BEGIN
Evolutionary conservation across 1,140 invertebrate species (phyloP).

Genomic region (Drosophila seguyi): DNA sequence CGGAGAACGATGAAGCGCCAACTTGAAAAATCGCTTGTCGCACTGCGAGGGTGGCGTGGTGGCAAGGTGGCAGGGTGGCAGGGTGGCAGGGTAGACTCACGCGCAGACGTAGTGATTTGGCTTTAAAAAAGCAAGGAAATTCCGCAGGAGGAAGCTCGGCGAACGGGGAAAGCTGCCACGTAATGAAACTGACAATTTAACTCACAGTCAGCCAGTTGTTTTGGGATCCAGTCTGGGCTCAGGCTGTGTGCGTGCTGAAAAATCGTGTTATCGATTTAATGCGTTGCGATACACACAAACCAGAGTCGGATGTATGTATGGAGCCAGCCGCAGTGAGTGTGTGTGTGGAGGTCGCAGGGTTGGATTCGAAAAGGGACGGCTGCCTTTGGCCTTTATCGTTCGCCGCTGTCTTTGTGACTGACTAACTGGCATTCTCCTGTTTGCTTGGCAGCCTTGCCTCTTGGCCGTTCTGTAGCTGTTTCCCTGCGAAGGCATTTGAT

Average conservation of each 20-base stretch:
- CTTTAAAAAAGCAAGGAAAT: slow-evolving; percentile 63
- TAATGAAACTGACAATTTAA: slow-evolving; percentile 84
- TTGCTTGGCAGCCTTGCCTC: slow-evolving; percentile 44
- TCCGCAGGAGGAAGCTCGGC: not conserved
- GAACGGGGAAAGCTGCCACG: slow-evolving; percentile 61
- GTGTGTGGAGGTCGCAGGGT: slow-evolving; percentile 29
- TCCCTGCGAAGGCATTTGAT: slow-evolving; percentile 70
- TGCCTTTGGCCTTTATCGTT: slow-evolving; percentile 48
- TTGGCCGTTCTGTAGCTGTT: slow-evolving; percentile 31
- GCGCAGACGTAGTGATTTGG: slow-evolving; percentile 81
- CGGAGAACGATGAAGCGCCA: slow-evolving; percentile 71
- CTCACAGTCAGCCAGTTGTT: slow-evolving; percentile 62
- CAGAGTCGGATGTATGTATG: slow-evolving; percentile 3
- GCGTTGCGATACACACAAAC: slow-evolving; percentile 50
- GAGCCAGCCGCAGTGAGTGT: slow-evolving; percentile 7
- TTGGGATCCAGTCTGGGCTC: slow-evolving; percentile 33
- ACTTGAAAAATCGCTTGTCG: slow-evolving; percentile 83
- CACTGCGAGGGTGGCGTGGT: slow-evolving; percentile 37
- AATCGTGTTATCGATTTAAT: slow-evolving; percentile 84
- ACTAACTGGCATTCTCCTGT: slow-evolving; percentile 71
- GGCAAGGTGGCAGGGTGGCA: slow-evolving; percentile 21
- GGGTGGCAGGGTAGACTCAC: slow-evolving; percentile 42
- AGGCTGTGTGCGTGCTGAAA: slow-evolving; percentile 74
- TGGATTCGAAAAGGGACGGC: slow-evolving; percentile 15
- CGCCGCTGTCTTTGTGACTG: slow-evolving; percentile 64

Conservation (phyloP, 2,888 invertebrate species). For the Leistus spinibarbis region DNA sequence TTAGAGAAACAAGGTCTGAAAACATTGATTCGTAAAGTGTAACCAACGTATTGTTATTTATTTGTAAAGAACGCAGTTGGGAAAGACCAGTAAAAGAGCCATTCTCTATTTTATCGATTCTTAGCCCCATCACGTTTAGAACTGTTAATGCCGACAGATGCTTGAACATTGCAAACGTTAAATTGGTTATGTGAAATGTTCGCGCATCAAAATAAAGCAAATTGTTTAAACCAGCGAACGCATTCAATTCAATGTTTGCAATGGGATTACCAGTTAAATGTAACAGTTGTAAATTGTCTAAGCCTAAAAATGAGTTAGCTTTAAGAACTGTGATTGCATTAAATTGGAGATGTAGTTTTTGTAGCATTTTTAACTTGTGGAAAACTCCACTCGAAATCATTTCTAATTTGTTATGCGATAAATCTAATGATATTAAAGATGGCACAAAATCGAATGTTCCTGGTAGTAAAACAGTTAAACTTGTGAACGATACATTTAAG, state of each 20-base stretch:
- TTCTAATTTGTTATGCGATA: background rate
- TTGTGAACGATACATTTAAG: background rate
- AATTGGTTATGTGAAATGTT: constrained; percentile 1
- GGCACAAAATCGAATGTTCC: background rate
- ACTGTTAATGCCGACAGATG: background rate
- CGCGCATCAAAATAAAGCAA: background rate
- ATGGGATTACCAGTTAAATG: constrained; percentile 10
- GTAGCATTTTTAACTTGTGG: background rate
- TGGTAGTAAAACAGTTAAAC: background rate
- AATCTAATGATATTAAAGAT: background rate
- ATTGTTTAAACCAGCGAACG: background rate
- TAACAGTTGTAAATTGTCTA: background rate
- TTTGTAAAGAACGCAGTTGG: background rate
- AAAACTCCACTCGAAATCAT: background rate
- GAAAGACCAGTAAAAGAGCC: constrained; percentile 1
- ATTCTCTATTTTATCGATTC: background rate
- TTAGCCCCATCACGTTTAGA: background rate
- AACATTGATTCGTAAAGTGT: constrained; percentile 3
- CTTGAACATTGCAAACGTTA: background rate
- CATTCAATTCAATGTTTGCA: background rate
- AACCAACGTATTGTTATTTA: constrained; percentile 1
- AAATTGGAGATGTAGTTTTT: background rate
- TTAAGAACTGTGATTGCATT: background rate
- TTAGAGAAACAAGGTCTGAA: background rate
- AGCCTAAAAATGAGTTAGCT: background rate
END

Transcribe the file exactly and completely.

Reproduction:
Evolutionary conservation across 1,140 invertebrate species (phyloP).

Genomic region (Drosophila seguyi): DNA sequence CGGAGAACGATGAAGCGCCAACTTGAAAAATCGCTTGTCGCACTGCGAGGGTGGCGTGGTGGCAAGGTGGCAGGGTGGCAGGGTGGCAGGGTAGACTCACGCGCAGACGTAGTGATTTGGCTTTAAAAAAGCAAGGAAATTCCGCAGGAGGAAGCTCGGCGAACGGGGAAAGCTGCCACGTAATGAAACTGACAATTTAACTCACAGTCAGCCAGTTGTTTTGGGATCCAGTCTGGGCTCAGGCTGTGTGCGTGCTGAAAAATCGTGTTATCGATTTAATGCGTTGCGATACACACAAACCAGAGTCGGATGTATGTATGGAGCCAGCCGCAGTGAGTGTGTGTGTGGAGGTCGCAGGGTTGGATTCGAAAAGGGACGGCTGCCTTTGGCCTTTATCGTTCGCCGCTGTCTTTGTGACTGACTAACTGGCATTCTCCTGTTTGCTTGGCAGCCTTGCCTCTTGGCCGTTCTGTAGCTGTTTCCCTGCGAAGGCATTTGAT

Average conservation of each 20-base stretch:
- CTTTAAAAAAGCAAGGAAAT: slow-evolving; percentile 63
- TAATGAAACTGACAATTTAA: slow-evolving; percentile 84
- TTGCTTGGCAGCCTTGCCTC: slow-evolving; percentile 44
- TCCGCAGGAGGAAGCTCGGC: not conserved
- GAACGGGGAAAGCTGCCACG: slow-evolving; percentile 61
- GTGTGTGGAGGTCGCAGGGT: slow-evolving; percentile 29
- TCCCTGCGAAGGCATTTGAT: slow-evolving; percentile 70
- TGCCTTTGGCCTTTATCGTT: slow-evolving; percentile 48
- TTGGCCGTTCTGTAGCTGTT: slow-evolving; percentile 31
- GCGCAGACGTAGTGATTTGG: slow-evolving; percentile 81
- CGGAGAACGATGAAGCGCCA: slow-evolving; percentile 71
- CTCACAGTCAGCCAGTTGTT: slow-evolving; percentile 62
- CAGAGTCGGATGTATGTATG: slow-evolving; percentile 3
- GCGTTGCGATACACACAAAC: slow-evolving; percentile 50
- GAGCCAGCCGCAGTGAGTGT: slow-evolving; percentile 7
- TTGGGATCCAGTCTGGGCTC: slow-evolving; percentile 33
- ACTTGAAAAATCGCTTGTCG: slow-evolving; percentile 83
- CACTGCGAGGGTGGCGTGGT: slow-evolving; percentile 37
- AATCGTGTTATCGATTTAAT: slow-evolving; percentile 84
- ACTAACTGGCATTCTCCTGT: slow-evolving; percentile 71
- GGCAAGGTGGCAGGGTGGCA: slow-evolving; percentile 21
- GGGTGGCAGGGTAGACTCAC: slow-evolving; percentile 42
- AGGCTGTGTGCGTGCTGAAA: slow-evolving; percentile 74
- TGGATTCGAAAAGGGACGGC: slow-evolving; percentile 15
- CGCCGCTGTCTTTGTGACTG: slow-evolving; percentile 64

Conservation (phyloP, 2,888 invertebrate species). For the Leistus spinibarbis region DNA sequence TTAGAGAAACAAGGTCTGAAAACATTGATTCGTAAAGTGTAACCAACGTATTGTTATTTATTTGTAAAGAACGCAGTTGGGAAAGACCAGTAAAAGAGCCATTCTCTATTTTATCGATTCTTAGCCCCATCACGTTTAGAACTGTTAATGCCGACAGATGCTTGAACATTGCAAACGTTAAATTGGTTATGTGAAATGTTCGCGCATCAAAATAAAGCAAATTGTTTAAACCAGCGAACGCATTCAATTCAATGTTTGCAATGGGATTACCAGTTAAATGTAACAGTTGTAAATTGTCTAAGCCTAAAAATGAGTTAGCTTTAAGAACTGTGATTGCATTAAATTGGAGATGTAGTTTTTGTAGCATTTTTAACTTGTGGAAAACTCCACTCGAAATCATTTCTAATTTGTTATGCGATAAATCTAATGATATTAAAGATGGCACAAAATCGAATGTTCCTGGTAGTAAAACAGTTAAACTTGTGAACGATACATTTAAG, state of each 20-base stretch:
- TTCTAATTTGTTATGCGATA: background rate
- TTGTGAACGATACATTTAAG: background rate
- AATTGGTTATGTGAAATGTT: constrained; percentile 1
- GGCACAAAATCGAATGTTCC: background rate
- ACTGTTAATGCCGACAGATG: background rate
- CGCGCATCAAAATAAAGCAA: background rate
- ATGGGATTACCAGTTAAATG: constrained; percentile 10
- GTAGCATTTTTAACTTGTGG: background rate
- TGGTAGTAAAACAGTTAAAC: background rate
- AATCTAATGATATTAAAGAT: background rate
- ATTGTTTAAACCAGCGAACG: background rate
- TAACAGTTGTAAATTGTCTA: background rate
- TTTGTAAAGAACGCAGTTGG: background rate
- AAAACTCCACTCGAAATCAT: background rate
- GAAAGACCAGTAAAAGAGCC: constrained; percentile 1
- ATTCTCTATTTTATCGATTC: background rate
- TTAGCCCCATCACGTTTAGA: background rate
- AACATTGATTCGTAAAGTGT: constrained; percentile 3
- CTTGAACATTGCAAACGTTA: background rate
- CATTCAATTCAATGTTTGCA: background rate
- AACCAACGTATTGTTATTTA: constrained; percentile 1
- AAATTGGAGATGTAGTTTTT: background rate
- TTAAGAACTGTGATTGCATT: background rate
- TTAGAGAAACAAGGTCTGAA: background rate
- AGCCTAAAAATGAGTTAGCT: background rate